Risk for below-knee amputation not increased versus DPP-4 inhibitor use in patients with type 2 diabetes
FRIDAY, Aug. 7, 2020 (HealthDay News) — For patients with type 2 diabetes, sodium glucose cotransporter 2 (SGLT2) inhibitors do not increase the risk for below-knee amputation compared with dipeptidyl peptidase 4 (DPP-4) inhibitors, according to a study published online Aug. 5 in Diabetes Care.
Oriana Hoi Yun Yu, M.D., from the Jewish General Hospital in Montreal, and colleagues conducted a multicenter observational study using administrative health care databases to compare the risk for below-knee amputation with SGLT2 inhibitors versus DPP-4 inhibitors among patients with type 2 diabetes. Data were included for 207,817 incident SGTL2 inhibitor users matched to 207,817 DPP-4 inhibitor users.
The researchers found amputation rates of 1.3 and 1.5 per 1,000 person-years among SGLT2 inhibitor users and DPP-4 inhibitor users, respectively, during a mean exposed follow-up time of 11 months. For below-knee amputations, the adjusted hazard ratio was 0.88 (95 percent confidence interval, 0.71 to 1.09) in association with SGLT2 inhibitor use versus DPP-4 inhibitor use. In stratified analyses by specific SGLT2 inhibitor molecule, similar results were obtained.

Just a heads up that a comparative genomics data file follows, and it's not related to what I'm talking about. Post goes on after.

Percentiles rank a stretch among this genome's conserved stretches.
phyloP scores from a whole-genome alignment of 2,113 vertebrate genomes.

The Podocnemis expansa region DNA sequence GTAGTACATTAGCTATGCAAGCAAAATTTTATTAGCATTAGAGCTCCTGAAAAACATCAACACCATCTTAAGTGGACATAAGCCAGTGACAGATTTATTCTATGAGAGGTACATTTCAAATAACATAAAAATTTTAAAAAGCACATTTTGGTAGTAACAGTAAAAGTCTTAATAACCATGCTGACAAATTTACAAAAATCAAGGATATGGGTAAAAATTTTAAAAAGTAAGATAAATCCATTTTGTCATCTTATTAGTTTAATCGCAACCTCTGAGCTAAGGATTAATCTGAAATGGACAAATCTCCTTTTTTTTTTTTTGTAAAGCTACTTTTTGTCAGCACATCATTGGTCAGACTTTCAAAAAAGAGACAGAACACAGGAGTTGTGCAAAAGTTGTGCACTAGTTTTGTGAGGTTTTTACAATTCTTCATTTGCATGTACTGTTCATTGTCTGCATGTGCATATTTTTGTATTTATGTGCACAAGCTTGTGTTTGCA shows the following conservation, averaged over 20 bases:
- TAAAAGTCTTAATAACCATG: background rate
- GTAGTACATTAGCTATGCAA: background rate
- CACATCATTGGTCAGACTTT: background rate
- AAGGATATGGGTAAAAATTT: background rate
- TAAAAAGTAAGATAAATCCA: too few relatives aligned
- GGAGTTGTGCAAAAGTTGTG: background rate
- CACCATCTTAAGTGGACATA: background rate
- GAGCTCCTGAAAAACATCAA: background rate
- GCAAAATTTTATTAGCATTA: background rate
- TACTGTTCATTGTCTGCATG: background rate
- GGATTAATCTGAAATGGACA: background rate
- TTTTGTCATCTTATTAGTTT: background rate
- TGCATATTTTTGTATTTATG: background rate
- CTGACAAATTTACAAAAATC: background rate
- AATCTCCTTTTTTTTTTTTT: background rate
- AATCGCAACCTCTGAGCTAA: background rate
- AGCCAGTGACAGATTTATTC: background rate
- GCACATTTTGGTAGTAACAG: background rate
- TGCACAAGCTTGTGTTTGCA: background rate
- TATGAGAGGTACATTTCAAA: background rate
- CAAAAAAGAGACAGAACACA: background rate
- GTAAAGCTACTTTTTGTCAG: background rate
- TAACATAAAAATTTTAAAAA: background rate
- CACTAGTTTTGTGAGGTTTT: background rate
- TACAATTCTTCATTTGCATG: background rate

“Future studies will be needed to further address whether SGLT2 inhibitor use increases the risk of incident below-knee amputation over the longer term,” the authors write.
One author disclosed financial ties to the pharmaceutical industry.
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